Officials from the Badung Indonesian Hotel and Restaurant Association (PHRI) have confirmed that they are working in partnership with the Bali Tourism Office to crack down on illegally operating holiday villas in the Canggu and Berawa areas.
Officials in Bali affirmed last month that tourists must stay at accommodation that is a legally registered business.
Whether a hotel, hostel, guesthouse B&B, or private villa, tourists in Bali are only permitted to stay at premises that are operating as legal accommodation businesses.
In late May, Governor Koster called a meeting to discuss with regency leaders their responsibility to crack down on illegally operating accommodation businesses on the island.
Koster was concerned that a rise in illegally operating accommodation businesses would result in tax losses for the regency and provincial government.
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Governor Koster told regency leaders and invited reporters that “there are many illegal villas in Bali, there are even homestays where many tourists stay, and the hotel-restaurant tax is not imposed.”
He continued to say, “This is detrimental. That’s why the regents and mayor have been asked to file records of illegal villas and homestays.”
At the time of the accountant, it was speculated that officials, including the civil service (Saptol PP) and the likes of the PHRI and Tourism Office, could conduct raids on properties suspected of operating outside the law.
Regency leaders have given instructions to village leaders and business owners, as well as a short grace period to get their paperwork in order. Now, it seems officials in Badung are ready to investigate any businesses operating outside the law and hold them to account.
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There are nine regencies in Bali; Badung Regency is the most popular tourist area of the island, home to resorts like Canggu, Seminyak, Kuta, and Uluwatu.
Speaking to the press, the Head of PHRI Badung I Gusti Ngurah Rai Suryawijaya has revealed that a special team will be deployed in the coming days and weeks to crack down on fraudulently operating villas, guesthouses, and hotels in the regency.
Suryawijaya confirmed that the target areas are Canggu and neighboring Berawa and Pererenan and down on the Bukit, Uluwatu and neighboring Pecan.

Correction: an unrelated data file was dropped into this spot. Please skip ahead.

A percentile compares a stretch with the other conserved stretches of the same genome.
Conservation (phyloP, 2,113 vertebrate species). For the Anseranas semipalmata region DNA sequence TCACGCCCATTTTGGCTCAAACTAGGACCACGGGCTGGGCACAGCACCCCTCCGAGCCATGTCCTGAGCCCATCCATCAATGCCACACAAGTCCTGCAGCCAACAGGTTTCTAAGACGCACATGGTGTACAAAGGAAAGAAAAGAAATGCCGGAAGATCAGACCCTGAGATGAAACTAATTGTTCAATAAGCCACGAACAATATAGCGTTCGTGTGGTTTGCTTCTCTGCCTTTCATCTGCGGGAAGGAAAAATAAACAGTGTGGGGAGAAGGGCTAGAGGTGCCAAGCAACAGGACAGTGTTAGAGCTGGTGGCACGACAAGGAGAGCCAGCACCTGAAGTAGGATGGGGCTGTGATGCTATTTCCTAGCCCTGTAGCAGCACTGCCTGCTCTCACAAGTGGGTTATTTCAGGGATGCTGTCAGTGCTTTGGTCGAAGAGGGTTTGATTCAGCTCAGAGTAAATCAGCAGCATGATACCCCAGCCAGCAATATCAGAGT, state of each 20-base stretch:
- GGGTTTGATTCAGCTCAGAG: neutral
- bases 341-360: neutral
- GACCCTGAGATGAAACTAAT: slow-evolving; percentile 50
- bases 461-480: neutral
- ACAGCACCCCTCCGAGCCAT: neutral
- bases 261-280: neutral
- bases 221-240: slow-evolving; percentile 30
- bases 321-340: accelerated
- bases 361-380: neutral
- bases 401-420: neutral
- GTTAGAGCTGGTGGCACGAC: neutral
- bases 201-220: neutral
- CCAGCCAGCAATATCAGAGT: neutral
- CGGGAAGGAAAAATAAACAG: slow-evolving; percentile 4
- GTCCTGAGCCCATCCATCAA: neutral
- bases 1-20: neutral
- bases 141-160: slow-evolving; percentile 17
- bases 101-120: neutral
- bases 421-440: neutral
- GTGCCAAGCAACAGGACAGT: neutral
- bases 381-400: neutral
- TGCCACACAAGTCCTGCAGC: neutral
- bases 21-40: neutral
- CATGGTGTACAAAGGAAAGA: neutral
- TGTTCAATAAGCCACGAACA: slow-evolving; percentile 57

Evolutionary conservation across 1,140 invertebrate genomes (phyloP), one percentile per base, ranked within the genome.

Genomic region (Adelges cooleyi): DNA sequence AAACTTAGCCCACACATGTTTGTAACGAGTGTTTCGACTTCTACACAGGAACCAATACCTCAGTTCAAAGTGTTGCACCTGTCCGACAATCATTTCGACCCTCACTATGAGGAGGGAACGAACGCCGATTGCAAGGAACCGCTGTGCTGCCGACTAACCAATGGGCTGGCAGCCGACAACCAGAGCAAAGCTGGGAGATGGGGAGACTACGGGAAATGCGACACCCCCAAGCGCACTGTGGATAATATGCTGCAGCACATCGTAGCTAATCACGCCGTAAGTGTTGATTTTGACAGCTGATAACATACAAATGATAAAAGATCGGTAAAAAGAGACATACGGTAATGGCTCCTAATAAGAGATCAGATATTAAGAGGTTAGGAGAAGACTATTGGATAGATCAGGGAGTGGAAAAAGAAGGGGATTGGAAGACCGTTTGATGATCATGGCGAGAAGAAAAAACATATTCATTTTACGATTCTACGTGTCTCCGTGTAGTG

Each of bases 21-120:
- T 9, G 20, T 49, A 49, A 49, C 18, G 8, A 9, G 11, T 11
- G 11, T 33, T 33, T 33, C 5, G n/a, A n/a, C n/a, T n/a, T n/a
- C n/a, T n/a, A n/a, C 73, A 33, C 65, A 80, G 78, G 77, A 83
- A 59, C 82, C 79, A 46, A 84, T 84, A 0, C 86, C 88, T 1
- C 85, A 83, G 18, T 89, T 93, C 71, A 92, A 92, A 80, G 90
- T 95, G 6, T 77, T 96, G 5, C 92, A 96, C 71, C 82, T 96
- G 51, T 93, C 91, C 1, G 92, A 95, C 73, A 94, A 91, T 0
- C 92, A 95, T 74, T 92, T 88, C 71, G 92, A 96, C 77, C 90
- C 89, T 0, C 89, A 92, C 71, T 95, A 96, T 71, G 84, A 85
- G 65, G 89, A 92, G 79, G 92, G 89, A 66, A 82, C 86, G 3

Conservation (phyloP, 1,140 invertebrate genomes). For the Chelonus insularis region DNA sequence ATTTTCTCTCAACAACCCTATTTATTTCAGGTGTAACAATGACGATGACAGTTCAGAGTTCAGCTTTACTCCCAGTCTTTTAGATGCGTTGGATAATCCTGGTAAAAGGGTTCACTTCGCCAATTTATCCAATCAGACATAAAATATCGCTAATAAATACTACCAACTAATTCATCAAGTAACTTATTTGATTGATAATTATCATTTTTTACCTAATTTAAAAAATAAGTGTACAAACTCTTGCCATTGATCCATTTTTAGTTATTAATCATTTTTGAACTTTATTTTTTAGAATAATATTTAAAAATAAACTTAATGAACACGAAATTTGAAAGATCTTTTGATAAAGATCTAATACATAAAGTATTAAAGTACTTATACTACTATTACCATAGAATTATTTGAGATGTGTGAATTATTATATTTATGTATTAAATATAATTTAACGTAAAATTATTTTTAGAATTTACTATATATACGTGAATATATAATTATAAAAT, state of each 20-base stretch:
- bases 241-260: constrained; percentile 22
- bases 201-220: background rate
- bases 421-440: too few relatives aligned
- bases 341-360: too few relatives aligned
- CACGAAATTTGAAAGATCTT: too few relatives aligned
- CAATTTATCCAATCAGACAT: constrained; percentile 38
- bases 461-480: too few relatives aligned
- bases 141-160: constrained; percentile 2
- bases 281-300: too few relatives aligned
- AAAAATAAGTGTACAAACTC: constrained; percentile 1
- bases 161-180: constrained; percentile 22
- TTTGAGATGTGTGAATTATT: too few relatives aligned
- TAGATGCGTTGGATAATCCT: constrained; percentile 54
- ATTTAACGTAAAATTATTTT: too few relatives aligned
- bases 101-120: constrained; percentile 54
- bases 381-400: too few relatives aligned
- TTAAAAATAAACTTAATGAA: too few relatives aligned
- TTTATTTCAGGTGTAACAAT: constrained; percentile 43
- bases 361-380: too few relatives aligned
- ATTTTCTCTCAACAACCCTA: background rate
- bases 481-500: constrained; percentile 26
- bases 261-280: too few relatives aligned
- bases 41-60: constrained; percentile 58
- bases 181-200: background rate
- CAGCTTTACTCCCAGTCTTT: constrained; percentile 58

It is worth noting that both these areas are in the midst of a development boom, with new holiday villas opening up for booking every week.
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According to Suryawijaya, as much as 30% of the villas and guesthouses in Badung Regency are thought to be operating without permits.
He confirmed that the team will conduct spot checks on those properties suspected of breaking the law.
He added, “We will go sweeping. There is a schedule, but it’s a secret. Later we will [clarify] it with a special team.”
Part of the reason why officials in Bali want to crack down on illegally operating villas on the island is due to ‘tax leakage’, but it is also part of their mission to keep a closer eye on foreigners on the island.
Suryawijaya shared his suspicion that many of the long-stay foreigners, like digital nomads and those ‘living’ on the island on temporary socio-cultural visas, may be staying at these unregistered villas.
While it is fundamentally the responsibility of the villa and guesthouse owner to have their paperwork in order, officials need to have a paper trail as to where each tourist on the island has stayed or is staying.
Tourists who stay at a formally registered hotel or accommodation will have their passport details recorded and available for the authorities to review on request.
Long-stay visitors, like digital nomads, who are renting a private villa from a business or local family should be registered with the local authorities so that should there be any issue with the police or immigration, the auditories know where to find the individual.
If in doubt or concerned, tourists check with the hotel staff or villa owner/manager/support staff and ask to see business permits which in most accommodation outlets will be visible at the reception already.
For the vast majority of tourists and even long-stay visitors staying in Bali, these upcoming raids are nothing to worry about.
The raids, or spot checks, appear to be focused on business owners not paying taxes, though if a special operation team comes to visit, they may wish to check passports, visas, and travel plans.
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